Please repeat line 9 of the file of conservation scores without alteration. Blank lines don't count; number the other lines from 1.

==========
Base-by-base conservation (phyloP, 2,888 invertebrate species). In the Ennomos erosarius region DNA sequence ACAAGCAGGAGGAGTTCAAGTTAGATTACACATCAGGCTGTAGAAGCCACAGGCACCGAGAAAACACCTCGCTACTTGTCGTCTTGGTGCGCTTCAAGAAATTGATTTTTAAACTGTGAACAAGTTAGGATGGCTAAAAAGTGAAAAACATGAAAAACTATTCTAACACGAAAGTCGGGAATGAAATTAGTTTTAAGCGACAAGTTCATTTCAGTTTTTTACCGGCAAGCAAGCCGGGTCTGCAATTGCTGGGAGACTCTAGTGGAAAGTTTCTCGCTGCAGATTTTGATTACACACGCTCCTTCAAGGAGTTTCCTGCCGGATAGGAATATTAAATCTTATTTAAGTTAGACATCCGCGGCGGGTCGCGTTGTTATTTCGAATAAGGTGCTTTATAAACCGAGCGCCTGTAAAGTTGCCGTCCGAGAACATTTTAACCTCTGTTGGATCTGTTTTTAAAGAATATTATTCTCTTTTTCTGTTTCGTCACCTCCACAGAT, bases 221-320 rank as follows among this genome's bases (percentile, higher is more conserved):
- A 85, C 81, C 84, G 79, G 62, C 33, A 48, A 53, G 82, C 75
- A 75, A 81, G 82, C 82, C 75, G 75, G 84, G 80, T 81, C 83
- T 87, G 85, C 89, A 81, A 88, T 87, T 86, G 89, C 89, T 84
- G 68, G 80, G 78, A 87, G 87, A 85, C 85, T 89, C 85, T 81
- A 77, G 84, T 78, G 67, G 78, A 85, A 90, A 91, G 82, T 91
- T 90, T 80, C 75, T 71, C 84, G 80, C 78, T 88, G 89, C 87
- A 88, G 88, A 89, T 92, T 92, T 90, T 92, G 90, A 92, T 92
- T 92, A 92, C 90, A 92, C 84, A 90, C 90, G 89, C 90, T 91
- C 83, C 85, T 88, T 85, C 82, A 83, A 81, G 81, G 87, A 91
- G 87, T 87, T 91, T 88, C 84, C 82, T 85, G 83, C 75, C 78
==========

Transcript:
- T 92, A 92, C 90, A 92, C 84, A 90, C 90, G 89, C 90, T 91